A Decade Worth Remembering

There is much to reflect on as the first hours of this first day on this new year come into being and the old memories fade, and that is as true for me as it is for all. 2010 to 2019 brought birth and death, graduation and setback, opportunity and foreclosure, and living in between. There have been thousands of sunsets, across the Swiss Alps, reflecting in city skyscrapers, melting into the Mediterranean, sweeping along my backyard, hitting the northern most tip of Prince Edward Island and illuminating the Pacific. Each one a precious lucky moment locked in my mind. Sometimes solitary but better with a crew, watching day’s end close with such a grand finale makes all the rest a better story to tell.

For much of this last decade I made an annual trek to read AP English Literature essays with a group of hundreds, and found among them a group of women I fell in love with, for their strength and wit and smarts and embrace of me. We worked like machines for 7 days straight but made sure to celebrate each year. I don’t know what the next decade holds for us, but I will treasure all the moments, loud or quiet, that we spent together doing that arduous and oh so rewarding task. The College Board may be a suspect organization, but these ladies are pure gems. They and other grand friends, some who I see everyday as I enter my work place, and others who I only see via Facebook, I will continue to treasure for all days. Friends are the best measure of a life worth living. As I look forward to the next decade I hope to see all these lovelies, and you too, again.

This whole natural world is worth seeing. Snowy mountain peaks, green river valleys, long stretches of prairie and miles of thick coniferous forests, rocky lonely shorelines and broad sandy coastlines, there is no end to the beauty outdoors. The decade began by sledding down the slopes of Château d’Oex, and ended snorkeling in the Pacific off of the Guanacaste coast of Costa Rica, with countless swims and hikes in between. There is really nothing like the freedom of diving in or climbing along. Standing on the ledge of the Grand Canyon one feels so very tiny, so very inconsequential, and at the same time so empowered with the force that lifts us up.

As impressive as nature’s cathedral, as are man’s. The Duomo di Firenze captivated me for an entire day with the dome, the crypt, the baptistery, and the cathedral itself. This decade I also stood under Michelangelo’s opulent Sistine Chapel ceiling, and listened to the bells ring out from Notre Dame in Paris and St. Patrick’s in New York. I watched the sun set beyond the Statue of Liberty in our greatest harbor and while glancing back to the Eiffel tower from the Seine. I walked hundreds of miles of city pavement to see the craftsmanship of Venice and Geneva, and the ancient ruins of Ostia Antica and Arles. Man has raised monuments that cause us all to stop, observe, and wonder at such dedication to the noblest of ideals. I am blessed to have entered so many towering structures, and in some with students. For all of this decade, and the one before, I have had the good fortune to be a teacher. Sharing words and ideas in my classroom has been my daily reward. But I have also stood in awe with students, ushering them onto buses or planes, trains or boats, from the tops of the Swiss alps to a Venetian gondola, along the waterways of Lake Como and across Lake Geneva, overseeing Vatican City from St. Peter’s dome to watching monkey’s crisscross the trees in Palo Verde National Park. Hundreds and hundreds of students have passed through my life, and I am richly rewarded by all they have granted me.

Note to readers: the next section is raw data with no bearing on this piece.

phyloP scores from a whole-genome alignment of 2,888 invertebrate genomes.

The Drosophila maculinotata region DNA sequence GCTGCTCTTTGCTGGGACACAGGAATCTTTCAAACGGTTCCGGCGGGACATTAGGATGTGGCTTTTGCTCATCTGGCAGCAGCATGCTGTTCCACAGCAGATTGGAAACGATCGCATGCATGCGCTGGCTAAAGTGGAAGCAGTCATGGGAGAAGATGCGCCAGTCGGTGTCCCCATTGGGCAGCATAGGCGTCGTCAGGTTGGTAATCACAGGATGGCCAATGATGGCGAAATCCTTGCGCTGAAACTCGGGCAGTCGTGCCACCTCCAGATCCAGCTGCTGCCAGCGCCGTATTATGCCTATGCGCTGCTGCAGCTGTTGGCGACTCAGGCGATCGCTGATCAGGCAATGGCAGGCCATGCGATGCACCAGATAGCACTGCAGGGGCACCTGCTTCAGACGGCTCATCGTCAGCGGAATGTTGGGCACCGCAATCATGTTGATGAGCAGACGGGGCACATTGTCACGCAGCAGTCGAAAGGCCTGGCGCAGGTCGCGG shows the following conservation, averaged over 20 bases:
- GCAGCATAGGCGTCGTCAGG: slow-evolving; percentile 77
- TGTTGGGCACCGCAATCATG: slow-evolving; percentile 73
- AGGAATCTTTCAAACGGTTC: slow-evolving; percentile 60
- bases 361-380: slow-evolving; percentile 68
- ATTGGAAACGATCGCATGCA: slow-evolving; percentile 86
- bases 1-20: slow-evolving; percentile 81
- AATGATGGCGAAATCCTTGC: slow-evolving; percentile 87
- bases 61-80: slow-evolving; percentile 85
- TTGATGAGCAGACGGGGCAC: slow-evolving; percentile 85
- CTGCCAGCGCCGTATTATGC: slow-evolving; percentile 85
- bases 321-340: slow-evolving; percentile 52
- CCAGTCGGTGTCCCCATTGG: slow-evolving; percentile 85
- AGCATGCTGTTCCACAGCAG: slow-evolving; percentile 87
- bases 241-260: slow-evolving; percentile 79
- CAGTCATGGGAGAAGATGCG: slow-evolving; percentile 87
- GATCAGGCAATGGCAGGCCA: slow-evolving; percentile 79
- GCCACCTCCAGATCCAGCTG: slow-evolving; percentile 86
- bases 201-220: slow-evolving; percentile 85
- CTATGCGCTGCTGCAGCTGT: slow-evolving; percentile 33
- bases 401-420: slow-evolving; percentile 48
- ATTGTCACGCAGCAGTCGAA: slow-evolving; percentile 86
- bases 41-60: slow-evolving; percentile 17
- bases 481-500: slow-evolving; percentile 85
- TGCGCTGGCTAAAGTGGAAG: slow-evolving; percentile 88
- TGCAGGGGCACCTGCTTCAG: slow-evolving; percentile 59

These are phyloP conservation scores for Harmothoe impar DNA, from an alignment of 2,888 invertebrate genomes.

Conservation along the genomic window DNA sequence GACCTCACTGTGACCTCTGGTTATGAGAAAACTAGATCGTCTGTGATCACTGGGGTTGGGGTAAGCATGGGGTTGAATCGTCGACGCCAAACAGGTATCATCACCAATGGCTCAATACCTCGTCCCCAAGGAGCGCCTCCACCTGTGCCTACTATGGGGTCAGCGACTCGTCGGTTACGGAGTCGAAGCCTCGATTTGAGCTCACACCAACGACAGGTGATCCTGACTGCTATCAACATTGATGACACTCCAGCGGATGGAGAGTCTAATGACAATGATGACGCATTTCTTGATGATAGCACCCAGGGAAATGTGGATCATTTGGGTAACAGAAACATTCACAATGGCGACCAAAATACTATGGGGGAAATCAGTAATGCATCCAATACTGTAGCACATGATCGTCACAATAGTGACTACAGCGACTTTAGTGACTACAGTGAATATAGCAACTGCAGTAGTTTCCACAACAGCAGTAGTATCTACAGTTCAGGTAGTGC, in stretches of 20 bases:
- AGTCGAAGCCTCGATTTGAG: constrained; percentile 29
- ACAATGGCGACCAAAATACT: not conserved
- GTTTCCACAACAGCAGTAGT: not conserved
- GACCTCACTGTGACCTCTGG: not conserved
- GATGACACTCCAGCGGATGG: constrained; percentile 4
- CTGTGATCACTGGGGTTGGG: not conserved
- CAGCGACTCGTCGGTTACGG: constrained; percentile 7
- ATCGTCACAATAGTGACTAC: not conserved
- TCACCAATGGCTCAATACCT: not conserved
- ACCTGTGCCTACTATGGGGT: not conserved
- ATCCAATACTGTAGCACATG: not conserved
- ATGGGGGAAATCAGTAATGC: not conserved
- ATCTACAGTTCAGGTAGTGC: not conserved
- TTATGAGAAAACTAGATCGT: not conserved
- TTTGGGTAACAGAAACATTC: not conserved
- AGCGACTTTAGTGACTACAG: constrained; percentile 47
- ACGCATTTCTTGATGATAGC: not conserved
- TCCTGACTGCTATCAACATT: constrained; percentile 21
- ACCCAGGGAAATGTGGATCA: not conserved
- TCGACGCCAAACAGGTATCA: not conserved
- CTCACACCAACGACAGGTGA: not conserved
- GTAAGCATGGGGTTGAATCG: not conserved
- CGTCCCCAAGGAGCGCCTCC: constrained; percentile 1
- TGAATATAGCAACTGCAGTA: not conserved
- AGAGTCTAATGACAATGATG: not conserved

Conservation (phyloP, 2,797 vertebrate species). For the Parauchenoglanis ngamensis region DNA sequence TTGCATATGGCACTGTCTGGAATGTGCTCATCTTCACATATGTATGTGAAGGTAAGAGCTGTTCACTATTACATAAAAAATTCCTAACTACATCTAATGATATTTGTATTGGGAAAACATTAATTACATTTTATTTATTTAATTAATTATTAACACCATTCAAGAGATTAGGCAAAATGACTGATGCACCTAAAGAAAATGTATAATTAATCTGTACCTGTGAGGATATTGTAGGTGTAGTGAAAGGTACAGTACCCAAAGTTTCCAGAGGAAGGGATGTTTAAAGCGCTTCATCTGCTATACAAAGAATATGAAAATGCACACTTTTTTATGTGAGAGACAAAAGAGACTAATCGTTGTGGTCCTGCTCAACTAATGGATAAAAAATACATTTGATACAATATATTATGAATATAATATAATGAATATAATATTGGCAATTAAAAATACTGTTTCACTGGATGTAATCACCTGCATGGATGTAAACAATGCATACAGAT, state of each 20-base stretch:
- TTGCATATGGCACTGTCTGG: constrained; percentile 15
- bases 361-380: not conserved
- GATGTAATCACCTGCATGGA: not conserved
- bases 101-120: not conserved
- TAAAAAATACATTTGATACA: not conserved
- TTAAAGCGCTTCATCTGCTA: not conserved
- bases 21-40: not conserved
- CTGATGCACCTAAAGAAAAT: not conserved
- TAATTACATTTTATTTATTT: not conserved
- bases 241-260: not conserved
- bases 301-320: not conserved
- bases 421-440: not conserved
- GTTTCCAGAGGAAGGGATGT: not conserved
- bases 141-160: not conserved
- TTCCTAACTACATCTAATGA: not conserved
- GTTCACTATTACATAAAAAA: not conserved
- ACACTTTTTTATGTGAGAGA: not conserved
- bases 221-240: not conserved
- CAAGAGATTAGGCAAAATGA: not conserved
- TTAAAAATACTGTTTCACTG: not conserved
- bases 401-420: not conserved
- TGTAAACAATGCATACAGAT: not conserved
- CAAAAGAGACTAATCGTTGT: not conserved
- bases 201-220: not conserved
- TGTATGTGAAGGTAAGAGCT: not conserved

I have moved many times this decade, and a few of these shifts were filled with loss and grief. Each time we landed and watched the dawn from a new vantage point we realized we were going to be okay. On the tough days we echoed refrains to keep our chins up, our eyes forward, and matched on. We let go of what we could, we dragged along the rest, but in the end there was always we two, and that felt like the best door prize we could hope for. Same-sex marriage became legal this decade, which allowed us benefits we dreamt of forever. Entering our third decade together, my spouse and me are forged by time, tested by joys, and rewarded with all that the unknown offers. We are buoyed by our children, whose lives have made ours busy, with their passions and break-ups, their accomplishments too. This decade they all ventured away from home, making their own mark, their own industry, and their own truth. Our family is bigger through their friendships and loves, their versions and visions, and by inviting us to join their crews. I am never happier than with all of them, still.

This last decade did bring the births of some quite marvelous and zany little people but it brought death too. All our mothers are gone. God-mothers and birth mothers and even special aunts. Not a day goes by that we don’t miss them. They were bigger and brighter and wore everything better than we will ever, and their legacy courses through our days and nights; our happy moments sitting in the Metropolitan Opera or dipping toes into the Long Island Sound bring back their laughter. They remind me to tell the very best versions of life. To ask for more. To accept what comes instead. Their’s were not the only deaths this decade. I would be remiss if I did not mention the horrific gun violence, made worse on the daily. The rise of school shootings, as well as violence propagated by anti-semitism and anti-queer, as well as every form of racism, has filled our headlines. This painful reality is our America now, with no clear vision to curb the epidemic. We have lost our way. Perhaps it was inevitable in a country driven by lobbyists and the 1%, but I do hope that protecting children will become more of a priority than stockpiling military-style weapons. Imagine that world? That would be miraculous.